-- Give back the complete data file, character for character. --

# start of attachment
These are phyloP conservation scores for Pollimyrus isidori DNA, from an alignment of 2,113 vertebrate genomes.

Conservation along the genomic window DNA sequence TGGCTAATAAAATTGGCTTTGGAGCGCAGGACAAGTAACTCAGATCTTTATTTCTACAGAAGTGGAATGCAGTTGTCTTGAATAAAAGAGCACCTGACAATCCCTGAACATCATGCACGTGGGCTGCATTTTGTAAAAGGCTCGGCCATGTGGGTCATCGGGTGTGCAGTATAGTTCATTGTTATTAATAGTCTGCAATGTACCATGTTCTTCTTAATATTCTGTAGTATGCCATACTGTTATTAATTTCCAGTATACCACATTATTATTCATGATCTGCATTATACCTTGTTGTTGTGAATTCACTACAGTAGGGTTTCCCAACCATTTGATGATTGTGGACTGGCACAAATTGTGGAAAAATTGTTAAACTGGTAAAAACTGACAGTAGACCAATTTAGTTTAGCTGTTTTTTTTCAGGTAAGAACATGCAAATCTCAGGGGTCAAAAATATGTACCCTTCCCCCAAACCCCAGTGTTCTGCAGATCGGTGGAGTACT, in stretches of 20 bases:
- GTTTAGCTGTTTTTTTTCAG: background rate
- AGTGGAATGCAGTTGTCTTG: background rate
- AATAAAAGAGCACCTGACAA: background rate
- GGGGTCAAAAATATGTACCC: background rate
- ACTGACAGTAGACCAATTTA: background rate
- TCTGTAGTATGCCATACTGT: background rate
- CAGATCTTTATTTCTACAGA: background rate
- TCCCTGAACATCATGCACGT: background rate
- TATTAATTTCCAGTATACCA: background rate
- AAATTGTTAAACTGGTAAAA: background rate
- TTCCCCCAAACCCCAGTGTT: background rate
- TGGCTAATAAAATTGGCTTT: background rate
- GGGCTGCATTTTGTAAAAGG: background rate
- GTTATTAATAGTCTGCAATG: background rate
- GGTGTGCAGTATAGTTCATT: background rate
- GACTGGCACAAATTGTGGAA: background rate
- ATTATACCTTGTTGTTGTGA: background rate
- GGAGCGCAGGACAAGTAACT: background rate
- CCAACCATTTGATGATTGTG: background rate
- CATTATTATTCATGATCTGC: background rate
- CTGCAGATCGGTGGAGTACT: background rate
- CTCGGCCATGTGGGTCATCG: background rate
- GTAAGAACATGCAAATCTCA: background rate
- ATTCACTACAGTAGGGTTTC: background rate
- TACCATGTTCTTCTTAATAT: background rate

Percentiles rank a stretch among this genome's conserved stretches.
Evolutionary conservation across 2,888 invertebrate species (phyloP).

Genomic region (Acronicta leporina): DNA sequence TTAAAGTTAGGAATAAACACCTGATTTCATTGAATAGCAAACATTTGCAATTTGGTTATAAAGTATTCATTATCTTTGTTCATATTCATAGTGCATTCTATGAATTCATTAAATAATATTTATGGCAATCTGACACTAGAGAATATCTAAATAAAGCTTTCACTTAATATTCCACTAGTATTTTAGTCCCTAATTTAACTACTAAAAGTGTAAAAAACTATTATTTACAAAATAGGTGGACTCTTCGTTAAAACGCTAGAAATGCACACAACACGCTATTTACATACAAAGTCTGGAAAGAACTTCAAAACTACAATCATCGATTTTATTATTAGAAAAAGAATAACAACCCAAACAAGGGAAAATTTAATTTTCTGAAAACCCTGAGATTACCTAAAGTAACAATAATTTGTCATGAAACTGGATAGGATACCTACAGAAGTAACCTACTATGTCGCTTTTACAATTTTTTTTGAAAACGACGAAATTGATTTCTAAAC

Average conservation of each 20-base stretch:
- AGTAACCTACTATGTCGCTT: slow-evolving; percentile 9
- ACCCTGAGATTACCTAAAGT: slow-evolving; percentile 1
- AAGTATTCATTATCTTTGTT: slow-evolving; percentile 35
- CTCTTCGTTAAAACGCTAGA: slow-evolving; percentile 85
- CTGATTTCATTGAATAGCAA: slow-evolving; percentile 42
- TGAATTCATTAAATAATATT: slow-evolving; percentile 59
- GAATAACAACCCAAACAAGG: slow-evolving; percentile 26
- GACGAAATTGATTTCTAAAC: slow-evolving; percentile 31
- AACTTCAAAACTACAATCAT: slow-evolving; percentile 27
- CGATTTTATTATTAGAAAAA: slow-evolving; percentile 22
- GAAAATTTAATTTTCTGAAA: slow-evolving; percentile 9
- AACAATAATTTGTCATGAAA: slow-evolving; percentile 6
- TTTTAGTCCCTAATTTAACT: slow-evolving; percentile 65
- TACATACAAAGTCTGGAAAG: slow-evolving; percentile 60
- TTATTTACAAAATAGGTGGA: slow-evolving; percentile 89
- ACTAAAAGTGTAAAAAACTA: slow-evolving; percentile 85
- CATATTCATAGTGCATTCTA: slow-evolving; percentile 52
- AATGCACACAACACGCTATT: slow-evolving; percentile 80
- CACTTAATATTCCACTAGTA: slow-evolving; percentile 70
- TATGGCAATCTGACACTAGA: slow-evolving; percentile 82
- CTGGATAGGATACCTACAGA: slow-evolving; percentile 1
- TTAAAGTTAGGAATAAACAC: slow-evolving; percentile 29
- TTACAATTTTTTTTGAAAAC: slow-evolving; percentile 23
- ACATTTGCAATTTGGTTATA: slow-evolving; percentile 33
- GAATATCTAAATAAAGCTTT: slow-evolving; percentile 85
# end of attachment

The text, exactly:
These are phyloP conservation scores for Pollimyrus isidori DNA, from an alignment of 2,113 vertebrate genomes.

Conservation along the genomic window DNA sequence TGGCTAATAAAATTGGCTTTGGAGCGCAGGACAAGTAACTCAGATCTTTATTTCTACAGAAGTGGAATGCAGTTGTCTTGAATAAAAGAGCACCTGACAATCCCTGAACATCATGCACGTGGGCTGCATTTTGTAAAAGGCTCGGCCATGTGGGTCATCGGGTGTGCAGTATAGTTCATTGTTATTAATAGTCTGCAATGTACCATGTTCTTCTTAATATTCTGTAGTATGCCATACTGTTATTAATTTCCAGTATACCACATTATTATTCATGATCTGCATTATACCTTGTTGTTGTGAATTCACTACAGTAGGGTTTCCCAACCATTTGATGATTGTGGACTGGCACAAATTGTGGAAAAATTGTTAAACTGGTAAAAACTGACAGTAGACCAATTTAGTTTAGCTGTTTTTTTTCAGGTAAGAACATGCAAATCTCAGGGGTCAAAAATATGTACCCTTCCCCCAAACCCCAGTGTTCTGCAGATCGGTGGAGTACT, in stretches of 20 bases:
- GTTTAGCTGTTTTTTTTCAG: background rate
- AGTGGAATGCAGTTGTCTTG: background rate
- AATAAAAGAGCACCTGACAA: background rate
- GGGGTCAAAAATATGTACCC: background rate
- ACTGACAGTAGACCAATTTA: background rate
- TCTGTAGTATGCCATACTGT: background rate
- CAGATCTTTATTTCTACAGA: background rate
- TCCCTGAACATCATGCACGT: background rate
- TATTAATTTCCAGTATACCA: background rate
- AAATTGTTAAACTGGTAAAA: background rate
- TTCCCCCAAACCCCAGTGTT: background rate
- TGGCTAATAAAATTGGCTTT: background rate
- GGGCTGCATTTTGTAAAAGG: background rate
- GTTATTAATAGTCTGCAATG: background rate
- GGTGTGCAGTATAGTTCATT: background rate
- GACTGGCACAAATTGTGGAA: background rate
- ATTATACCTTGTTGTTGTGA: background rate
- GGAGCGCAGGACAAGTAACT: background rate
- CCAACCATTTGATGATTGTG: background rate
- CATTATTATTCATGATCTGC: background rate
- CTGCAGATCGGTGGAGTACT: background rate
- CTCGGCCATGTGGGTCATCG: background rate
- GTAAGAACATGCAAATCTCA: background rate
- ATTCACTACAGTAGGGTTTC: background rate
- TACCATGTTCTTCTTAATAT: background rate

Percentiles rank a stretch among this genome's conserved stretches.
Evolutionary conservation across 2,888 invertebrate species (phyloP).

Genomic region (Acronicta leporina): DNA sequence TTAAAGTTAGGAATAAACACCTGATTTCATTGAATAGCAAACATTTGCAATTTGGTTATAAAGTATTCATTATCTTTGTTCATATTCATAGTGCATTCTATGAATTCATTAAATAATATTTATGGCAATCTGACACTAGAGAATATCTAAATAAAGCTTTCACTTAATATTCCACTAGTATTTTAGTCCCTAATTTAACTACTAAAAGTGTAAAAAACTATTATTTACAAAATAGGTGGACTCTTCGTTAAAACGCTAGAAATGCACACAACACGCTATTTACATACAAAGTCTGGAAAGAACTTCAAAACTACAATCATCGATTTTATTATTAGAAAAAGAATAACAACCCAAACAAGGGAAAATTTAATTTTCTGAAAACCCTGAGATTACCTAAAGTAACAATAATTTGTCATGAAACTGGATAGGATACCTACAGAAGTAACCTACTATGTCGCTTTTACAATTTTTTTTGAAAACGACGAAATTGATTTCTAAAC

Average conservation of each 20-base stretch:
- AGTAACCTACTATGTCGCTT: slow-evolving; percentile 9
- ACCCTGAGATTACCTAAAGT: slow-evolving; percentile 1
- AAGTATTCATTATCTTTGTT: slow-evolving; percentile 35
- CTCTTCGTTAAAACGCTAGA: slow-evolving; percentile 85
- CTGATTTCATTGAATAGCAA: slow-evolving; percentile 42
- TGAATTCATTAAATAATATT: slow-evolving; percentile 59
- GAATAACAACCCAAACAAGG: slow-evolving; percentile 26
- GACGAAATTGATTTCTAAAC: slow-evolving; percentile 31
- AACTTCAAAACTACAATCAT: slow-evolving; percentile 27
- CGATTTTATTATTAGAAAAA: slow-evolving; percentile 22
- GAAAATTTAATTTTCTGAAA: slow-evolving; percentile 9
- AACAATAATTTGTCATGAAA: slow-evolving; percentile 6
- TTTTAGTCCCTAATTTAACT: slow-evolving; percentile 65
- TACATACAAAGTCTGGAAAG: slow-evolving; percentile 60
- TTATTTACAAAATAGGTGGA: slow-evolving; percentile 89
- ACTAAAAGTGTAAAAAACTA: slow-evolving; percentile 85
- CATATTCATAGTGCATTCTA: slow-evolving; percentile 52
- AATGCACACAACACGCTATT: slow-evolving; percentile 80
- CACTTAATATTCCACTAGTA: slow-evolving; percentile 70
- TATGGCAATCTGACACTAGA: slow-evolving; percentile 82
- CTGGATAGGATACCTACAGA: slow-evolving; percentile 1
- TTAAAGTTAGGAATAAACAC: slow-evolving; percentile 29
- TTACAATTTTTTTTGAAAAC: slow-evolving; percentile 23
- ACATTTGCAATTTGGTTATA: slow-evolving; percentile 33
- GAATATCTAAATAAAGCTTT: slow-evolving; percentile 85